New Naloxone law helping reduce overdose deaths in Colorado

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DENVER — Nearly 10,000 people have died in Colorado from drug overdoses since 2000.  Nationwide, drug overdose deaths have tripled since 1990 and experts say a surge in the use of opioids such as heroin and prescription drugs are a big reason why.

Monday marked International Overdose Awareness Days and in Denver, 150 people marked the day with a milelong walk from the State Capitol to promote awareness of the drug Naloxone, which helps reverse the effect of an overdose.

“We are in the midst of an epidemic,” said Dawn O’Keefe, an emergency room nurse and mom of a recovering addict, who participated in the walk. “My son has been on this journey for almost five years and he has overdosed twice.”

She said it was an injection of Naloxone that saved her son the last time.

“It saves lives, it gives people that chance to recover and everyone deserves the chance,” O’Keefe said.

A new state law that went into effect in July allows not just doctors but police and homeless advocates to administer Naloxone to anyone in the middle of an overdose.

“Forty-seven people are walking this Earth today because of Naloxone,” said Vernon Lewis, who has administered the drug as an outreach coordinator for the Harm Reduction Action Center.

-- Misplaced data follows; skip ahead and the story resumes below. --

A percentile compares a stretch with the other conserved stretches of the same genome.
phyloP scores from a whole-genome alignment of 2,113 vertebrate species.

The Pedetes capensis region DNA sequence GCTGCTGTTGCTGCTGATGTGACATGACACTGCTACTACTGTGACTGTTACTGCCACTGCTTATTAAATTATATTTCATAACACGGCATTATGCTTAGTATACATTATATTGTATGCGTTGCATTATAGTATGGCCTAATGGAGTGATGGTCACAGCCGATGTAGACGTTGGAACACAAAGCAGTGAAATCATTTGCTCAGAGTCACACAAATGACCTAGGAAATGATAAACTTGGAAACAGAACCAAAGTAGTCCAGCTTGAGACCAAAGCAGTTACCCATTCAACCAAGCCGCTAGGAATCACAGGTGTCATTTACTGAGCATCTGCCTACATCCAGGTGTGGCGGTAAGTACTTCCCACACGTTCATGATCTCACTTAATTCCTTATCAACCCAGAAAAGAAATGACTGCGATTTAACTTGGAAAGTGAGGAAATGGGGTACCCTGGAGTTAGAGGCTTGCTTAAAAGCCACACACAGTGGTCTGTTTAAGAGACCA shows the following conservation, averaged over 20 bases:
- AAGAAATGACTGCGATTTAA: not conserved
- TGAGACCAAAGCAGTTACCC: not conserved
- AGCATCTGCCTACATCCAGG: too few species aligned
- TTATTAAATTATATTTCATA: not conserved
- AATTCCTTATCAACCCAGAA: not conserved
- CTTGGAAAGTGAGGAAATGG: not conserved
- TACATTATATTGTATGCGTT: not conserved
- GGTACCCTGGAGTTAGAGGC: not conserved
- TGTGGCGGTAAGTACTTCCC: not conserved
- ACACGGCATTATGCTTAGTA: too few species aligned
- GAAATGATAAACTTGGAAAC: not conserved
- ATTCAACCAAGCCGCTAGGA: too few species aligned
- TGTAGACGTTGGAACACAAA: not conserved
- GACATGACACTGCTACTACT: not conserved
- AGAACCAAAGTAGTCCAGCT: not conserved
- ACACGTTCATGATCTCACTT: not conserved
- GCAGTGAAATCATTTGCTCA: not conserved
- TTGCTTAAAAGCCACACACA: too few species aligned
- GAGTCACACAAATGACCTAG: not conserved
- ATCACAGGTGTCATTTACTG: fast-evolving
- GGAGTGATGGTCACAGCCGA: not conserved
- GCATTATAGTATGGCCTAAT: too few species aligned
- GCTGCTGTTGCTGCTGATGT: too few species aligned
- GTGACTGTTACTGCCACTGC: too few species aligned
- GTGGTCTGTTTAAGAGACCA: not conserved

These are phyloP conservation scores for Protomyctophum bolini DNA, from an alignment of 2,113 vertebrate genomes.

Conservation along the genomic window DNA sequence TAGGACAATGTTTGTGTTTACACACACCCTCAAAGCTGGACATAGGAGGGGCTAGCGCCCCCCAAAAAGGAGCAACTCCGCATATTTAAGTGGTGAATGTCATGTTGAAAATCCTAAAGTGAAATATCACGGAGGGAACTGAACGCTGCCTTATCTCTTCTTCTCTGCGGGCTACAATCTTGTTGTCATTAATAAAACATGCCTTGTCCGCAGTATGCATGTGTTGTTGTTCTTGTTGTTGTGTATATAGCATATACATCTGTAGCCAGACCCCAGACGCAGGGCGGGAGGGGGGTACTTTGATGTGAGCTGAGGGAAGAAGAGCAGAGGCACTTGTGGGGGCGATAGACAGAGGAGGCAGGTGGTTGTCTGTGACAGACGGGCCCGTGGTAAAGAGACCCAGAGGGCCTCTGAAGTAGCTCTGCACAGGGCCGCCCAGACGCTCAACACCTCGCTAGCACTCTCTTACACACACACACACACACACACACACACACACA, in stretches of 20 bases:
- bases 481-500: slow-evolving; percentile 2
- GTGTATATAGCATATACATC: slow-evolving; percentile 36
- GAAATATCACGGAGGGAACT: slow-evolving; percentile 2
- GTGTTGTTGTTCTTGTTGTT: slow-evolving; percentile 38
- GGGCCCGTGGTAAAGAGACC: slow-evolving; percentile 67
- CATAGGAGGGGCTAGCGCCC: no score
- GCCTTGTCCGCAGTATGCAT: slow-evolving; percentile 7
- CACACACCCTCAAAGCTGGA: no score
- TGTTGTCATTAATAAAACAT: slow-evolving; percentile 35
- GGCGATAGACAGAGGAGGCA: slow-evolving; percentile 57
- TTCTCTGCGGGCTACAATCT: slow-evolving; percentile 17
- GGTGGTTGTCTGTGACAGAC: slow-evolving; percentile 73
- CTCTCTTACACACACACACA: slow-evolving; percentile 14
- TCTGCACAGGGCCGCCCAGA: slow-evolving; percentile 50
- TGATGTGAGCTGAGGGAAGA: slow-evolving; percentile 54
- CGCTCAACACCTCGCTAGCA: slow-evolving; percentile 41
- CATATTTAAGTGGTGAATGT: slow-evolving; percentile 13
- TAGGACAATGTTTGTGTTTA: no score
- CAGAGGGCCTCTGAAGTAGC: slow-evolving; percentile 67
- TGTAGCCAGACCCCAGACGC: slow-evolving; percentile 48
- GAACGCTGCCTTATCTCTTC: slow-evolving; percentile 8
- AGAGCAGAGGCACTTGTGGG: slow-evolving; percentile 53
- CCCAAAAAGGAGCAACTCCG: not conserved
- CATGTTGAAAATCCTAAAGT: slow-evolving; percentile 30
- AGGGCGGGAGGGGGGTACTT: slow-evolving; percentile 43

The nonprofit is located at 231 E. Colfax Ave. across from the State Capitol.

Lewis said the good Samaritan law allows him to treat homeless people on the street without fear of prosecution.

“Naloxone saved my life five years ago. Because my life was saved I feel it’s my duty to save someone else’s or to help people as best as I can,” Lewis said.

Denver and Boulder police are training some of their street officers on how to administer the drug.  The hope is to save more lives and get more people into treatment.

According to the Colorado Department of Public Health and Environment, last year in Colorado twice as many people died from drug overdoses as from traffic crashes.

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